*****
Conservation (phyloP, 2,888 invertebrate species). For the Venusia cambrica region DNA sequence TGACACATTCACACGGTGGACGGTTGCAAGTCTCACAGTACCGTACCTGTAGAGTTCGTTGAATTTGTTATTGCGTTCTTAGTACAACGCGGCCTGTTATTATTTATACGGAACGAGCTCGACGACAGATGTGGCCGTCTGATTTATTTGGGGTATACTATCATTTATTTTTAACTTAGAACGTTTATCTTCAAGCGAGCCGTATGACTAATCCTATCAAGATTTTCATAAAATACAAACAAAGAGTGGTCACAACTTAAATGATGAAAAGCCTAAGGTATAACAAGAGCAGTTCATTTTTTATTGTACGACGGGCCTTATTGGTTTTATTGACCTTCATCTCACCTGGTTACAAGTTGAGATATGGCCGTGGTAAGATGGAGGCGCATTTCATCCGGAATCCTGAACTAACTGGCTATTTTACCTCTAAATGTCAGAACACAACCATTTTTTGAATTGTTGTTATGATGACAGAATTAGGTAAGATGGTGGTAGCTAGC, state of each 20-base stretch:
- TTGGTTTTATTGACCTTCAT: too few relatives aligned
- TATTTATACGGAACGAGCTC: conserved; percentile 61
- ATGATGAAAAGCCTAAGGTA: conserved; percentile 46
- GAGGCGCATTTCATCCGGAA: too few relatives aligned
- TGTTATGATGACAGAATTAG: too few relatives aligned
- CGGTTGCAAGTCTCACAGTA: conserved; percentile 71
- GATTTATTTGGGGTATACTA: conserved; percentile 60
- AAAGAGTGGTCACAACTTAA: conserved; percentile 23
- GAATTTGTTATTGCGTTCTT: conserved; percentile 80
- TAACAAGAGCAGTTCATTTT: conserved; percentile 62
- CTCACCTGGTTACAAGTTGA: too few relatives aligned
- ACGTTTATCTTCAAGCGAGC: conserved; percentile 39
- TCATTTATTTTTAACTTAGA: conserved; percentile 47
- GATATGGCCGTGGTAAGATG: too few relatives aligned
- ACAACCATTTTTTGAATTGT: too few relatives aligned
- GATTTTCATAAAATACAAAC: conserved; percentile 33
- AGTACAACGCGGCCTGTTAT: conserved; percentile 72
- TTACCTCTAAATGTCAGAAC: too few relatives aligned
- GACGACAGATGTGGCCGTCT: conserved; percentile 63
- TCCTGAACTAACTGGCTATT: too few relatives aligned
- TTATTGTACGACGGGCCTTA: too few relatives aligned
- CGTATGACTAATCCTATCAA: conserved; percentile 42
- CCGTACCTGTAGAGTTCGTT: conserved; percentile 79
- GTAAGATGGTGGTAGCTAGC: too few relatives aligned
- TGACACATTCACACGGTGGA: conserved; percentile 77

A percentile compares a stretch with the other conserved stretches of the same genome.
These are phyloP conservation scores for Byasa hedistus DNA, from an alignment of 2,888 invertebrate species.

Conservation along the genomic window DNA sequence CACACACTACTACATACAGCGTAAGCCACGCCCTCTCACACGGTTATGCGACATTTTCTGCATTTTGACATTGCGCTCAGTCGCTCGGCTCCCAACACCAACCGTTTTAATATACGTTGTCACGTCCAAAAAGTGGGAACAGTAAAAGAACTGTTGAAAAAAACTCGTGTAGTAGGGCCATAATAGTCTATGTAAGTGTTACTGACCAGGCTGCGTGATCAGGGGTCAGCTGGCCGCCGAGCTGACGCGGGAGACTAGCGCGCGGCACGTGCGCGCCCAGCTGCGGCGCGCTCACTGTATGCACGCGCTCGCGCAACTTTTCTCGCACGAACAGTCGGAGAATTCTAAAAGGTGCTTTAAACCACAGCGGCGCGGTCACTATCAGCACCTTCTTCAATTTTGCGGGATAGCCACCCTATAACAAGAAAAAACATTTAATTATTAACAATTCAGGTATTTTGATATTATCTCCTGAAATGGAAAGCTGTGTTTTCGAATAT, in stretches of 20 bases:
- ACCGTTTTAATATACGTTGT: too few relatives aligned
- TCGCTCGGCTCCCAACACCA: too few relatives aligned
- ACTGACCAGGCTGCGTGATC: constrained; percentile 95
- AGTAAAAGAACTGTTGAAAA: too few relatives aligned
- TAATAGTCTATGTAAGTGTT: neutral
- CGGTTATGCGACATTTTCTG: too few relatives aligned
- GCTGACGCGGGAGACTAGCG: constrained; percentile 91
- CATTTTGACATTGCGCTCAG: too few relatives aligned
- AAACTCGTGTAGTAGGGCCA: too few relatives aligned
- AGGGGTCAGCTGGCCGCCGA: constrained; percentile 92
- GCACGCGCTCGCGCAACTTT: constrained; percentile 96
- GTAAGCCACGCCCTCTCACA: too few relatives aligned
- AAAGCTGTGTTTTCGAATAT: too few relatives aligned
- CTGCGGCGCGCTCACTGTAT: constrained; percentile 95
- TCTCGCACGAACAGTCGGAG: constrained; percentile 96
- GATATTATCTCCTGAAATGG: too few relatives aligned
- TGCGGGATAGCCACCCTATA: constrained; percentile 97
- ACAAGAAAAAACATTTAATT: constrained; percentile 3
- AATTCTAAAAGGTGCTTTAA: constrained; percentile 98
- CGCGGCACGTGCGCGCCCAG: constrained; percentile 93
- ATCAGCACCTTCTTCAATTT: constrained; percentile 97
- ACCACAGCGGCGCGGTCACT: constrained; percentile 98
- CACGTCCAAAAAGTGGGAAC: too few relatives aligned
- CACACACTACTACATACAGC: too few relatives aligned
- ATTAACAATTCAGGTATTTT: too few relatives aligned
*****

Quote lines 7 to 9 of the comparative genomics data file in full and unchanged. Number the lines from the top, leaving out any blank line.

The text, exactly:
- CGGTTGCAAGTCTCACAGTA: conserved; percentile 71
- GATTTATTTGGGGTATACTA: conserved; percentile 60
- AAAGAGTGGTCACAACTTAA: conserved; percentile 23